Timehop is great, isn't it?
Who doesn't like to be reminded of the stupid things they've done in the past, and that they tend to do much the same things over and over again, sometimes on an annual basis. And what Timehop reminded me of this morning is that I've been to Silverstone a lot of times now, and that every time the French really like to complain about the place. And also that I like to point this out, so it doesn't look like I'm the only one moaning about coming here.
And to be fair, they do mostly have a point. The Brits love to think they are the centre of the motorsport universe, and there is a fair argument to be made to that end, but that shouldn't give them licence to do things just slightly differently to everywhere else. Because that makes them the exception, not the rule. And it also makes them very annoying when you're trying to work to a schedule that works everywhere else, but gets snagged all day long on the differences here.
At least Didier didn't miss his flight this year, which made a nice change. He was late for his flight, sure, but the flight was late too, so that didn't work. In protest his body decided to have an allergic reaction (whether it's to Britain itself or just something growing on it has yet to be discovered), and he's been complaining on an Olympian level ever since. Even a France v Germany semi final wasn't enough to entice him out after work, although he did concede that he "heard they might have won" this morning over coffee in hospitality, where he did seem substantially less allergic than yesterday.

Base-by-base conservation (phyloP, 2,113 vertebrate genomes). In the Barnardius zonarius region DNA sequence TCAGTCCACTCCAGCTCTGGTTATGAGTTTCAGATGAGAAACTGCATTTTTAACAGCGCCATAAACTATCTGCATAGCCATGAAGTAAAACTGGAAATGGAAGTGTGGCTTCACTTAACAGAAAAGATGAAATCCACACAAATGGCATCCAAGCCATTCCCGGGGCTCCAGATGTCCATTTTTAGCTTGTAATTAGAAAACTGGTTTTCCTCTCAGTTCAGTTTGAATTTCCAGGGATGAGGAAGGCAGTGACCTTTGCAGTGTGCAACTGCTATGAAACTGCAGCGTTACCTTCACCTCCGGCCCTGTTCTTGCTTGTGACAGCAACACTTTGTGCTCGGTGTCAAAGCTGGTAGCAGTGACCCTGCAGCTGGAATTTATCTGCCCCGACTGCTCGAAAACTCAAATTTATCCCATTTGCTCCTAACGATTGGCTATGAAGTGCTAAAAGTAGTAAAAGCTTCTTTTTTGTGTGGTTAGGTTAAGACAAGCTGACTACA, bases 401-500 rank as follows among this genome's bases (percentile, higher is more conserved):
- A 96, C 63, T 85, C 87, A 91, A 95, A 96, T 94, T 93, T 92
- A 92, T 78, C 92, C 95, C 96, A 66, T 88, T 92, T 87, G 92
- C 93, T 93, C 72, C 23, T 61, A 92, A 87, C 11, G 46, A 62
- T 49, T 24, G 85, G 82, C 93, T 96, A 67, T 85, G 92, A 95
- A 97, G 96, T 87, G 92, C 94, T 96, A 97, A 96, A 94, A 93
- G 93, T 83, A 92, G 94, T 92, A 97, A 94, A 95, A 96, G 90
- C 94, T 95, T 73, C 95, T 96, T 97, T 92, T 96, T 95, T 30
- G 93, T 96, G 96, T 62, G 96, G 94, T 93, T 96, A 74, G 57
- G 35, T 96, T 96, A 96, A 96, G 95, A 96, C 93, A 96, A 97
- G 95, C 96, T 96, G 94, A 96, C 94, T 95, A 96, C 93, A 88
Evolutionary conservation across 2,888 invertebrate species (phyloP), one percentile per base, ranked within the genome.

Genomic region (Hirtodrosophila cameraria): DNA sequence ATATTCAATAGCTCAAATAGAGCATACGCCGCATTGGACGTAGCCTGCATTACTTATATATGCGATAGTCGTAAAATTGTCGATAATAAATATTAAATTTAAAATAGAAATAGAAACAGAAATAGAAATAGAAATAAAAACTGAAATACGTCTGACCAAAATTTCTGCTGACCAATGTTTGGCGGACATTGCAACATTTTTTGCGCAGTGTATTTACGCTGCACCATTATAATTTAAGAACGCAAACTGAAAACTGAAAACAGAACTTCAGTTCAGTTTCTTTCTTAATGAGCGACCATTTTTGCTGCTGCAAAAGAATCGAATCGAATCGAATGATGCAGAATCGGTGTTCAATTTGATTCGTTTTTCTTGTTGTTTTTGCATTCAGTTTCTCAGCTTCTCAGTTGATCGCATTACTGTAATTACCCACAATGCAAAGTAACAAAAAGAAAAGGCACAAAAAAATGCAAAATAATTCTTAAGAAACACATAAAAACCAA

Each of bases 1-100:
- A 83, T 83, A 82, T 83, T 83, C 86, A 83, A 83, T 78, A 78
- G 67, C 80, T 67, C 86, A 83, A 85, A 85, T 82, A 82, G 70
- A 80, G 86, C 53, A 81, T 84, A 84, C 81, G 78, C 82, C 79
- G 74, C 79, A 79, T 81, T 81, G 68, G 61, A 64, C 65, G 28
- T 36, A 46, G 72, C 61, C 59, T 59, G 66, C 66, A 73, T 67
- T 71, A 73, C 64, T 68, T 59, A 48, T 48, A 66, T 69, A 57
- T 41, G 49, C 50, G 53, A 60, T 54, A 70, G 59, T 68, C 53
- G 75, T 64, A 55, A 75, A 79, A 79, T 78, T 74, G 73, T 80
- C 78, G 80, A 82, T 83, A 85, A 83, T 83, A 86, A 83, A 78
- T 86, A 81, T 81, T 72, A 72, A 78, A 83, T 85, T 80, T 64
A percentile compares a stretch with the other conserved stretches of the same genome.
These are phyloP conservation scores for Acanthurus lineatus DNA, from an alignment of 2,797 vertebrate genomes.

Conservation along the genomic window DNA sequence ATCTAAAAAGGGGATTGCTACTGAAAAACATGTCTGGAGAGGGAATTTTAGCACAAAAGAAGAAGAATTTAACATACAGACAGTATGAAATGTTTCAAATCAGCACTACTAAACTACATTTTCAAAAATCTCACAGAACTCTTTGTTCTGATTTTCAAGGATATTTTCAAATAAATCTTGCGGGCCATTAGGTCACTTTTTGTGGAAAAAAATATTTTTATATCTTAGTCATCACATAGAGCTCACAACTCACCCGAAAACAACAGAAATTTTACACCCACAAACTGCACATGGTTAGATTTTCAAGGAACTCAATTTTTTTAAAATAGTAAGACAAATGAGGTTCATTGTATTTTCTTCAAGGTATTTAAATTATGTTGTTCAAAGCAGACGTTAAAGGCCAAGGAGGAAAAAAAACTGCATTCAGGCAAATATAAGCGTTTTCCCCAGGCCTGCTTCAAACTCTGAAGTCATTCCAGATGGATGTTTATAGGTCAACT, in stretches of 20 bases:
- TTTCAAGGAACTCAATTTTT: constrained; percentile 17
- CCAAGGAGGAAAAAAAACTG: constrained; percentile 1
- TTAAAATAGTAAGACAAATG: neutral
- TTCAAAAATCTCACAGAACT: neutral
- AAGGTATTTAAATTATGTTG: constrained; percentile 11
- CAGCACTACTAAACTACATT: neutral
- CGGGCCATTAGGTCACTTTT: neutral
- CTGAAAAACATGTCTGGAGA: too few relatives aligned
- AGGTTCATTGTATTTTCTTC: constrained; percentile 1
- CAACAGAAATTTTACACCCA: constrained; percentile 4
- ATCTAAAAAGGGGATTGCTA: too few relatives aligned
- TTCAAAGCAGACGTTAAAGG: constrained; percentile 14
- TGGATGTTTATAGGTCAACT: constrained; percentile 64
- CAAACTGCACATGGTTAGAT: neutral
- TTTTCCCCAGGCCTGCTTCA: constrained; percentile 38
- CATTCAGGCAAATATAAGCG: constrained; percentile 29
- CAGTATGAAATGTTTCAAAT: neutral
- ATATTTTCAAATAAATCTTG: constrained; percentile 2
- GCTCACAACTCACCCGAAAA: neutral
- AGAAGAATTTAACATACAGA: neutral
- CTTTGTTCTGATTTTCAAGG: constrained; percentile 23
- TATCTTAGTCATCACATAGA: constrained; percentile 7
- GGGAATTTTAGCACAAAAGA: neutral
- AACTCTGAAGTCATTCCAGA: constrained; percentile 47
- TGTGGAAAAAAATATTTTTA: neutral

Sergey Sirotkin, on the other hand, didn't have that much time for conversation. "Hello," he volunteered as he waited for the first F1 practice to start. When asked how he was he enthused "okay" before peering around us to see the screen in exactly the same way my four year old son does when I'm in the way as he watches an episode of Swashbuckle. And we forgave him for the same reason we forgive Arthur: he's too nice and well-mannered (when the telly's not on) to make you upset. We'll catch him later, I said: maybe in the press conference.
Oh, I can see you're getting ahead of me.
But it was a day where the past and the future crossed over constantly. Giedo van der Garde and Davide Valsecchi were both in the paddock, laughing and joking with everyone as they caught up with their old teams and colleagues. "Yeah, doing a bit of business these days, with my father in law and others," Giedo stated when I asked him what he's been up to. "It keeps me busy, I guess. And a bit of racing, LMP1, which is fun." Not much time involved though, I guessed. "No, not compared to here!" he laughed, "but I'm enjoying it, so that's the good bit."
And on the screen Charles Leclerc was testing with Haas, on the flip side of the Dutchman's career, while Giuliano Alesi walked past in his Ferrari gear, about to head over to the big paddock. Giedo was here with Steijn Schothorst, mentoring him through the paddock and giving him the benefit of his experience, and it seemed odd to both of us that only a few years ago Giedo was the fresh faced young kid dreaming of the F1 life that would (if briefly) be in his future.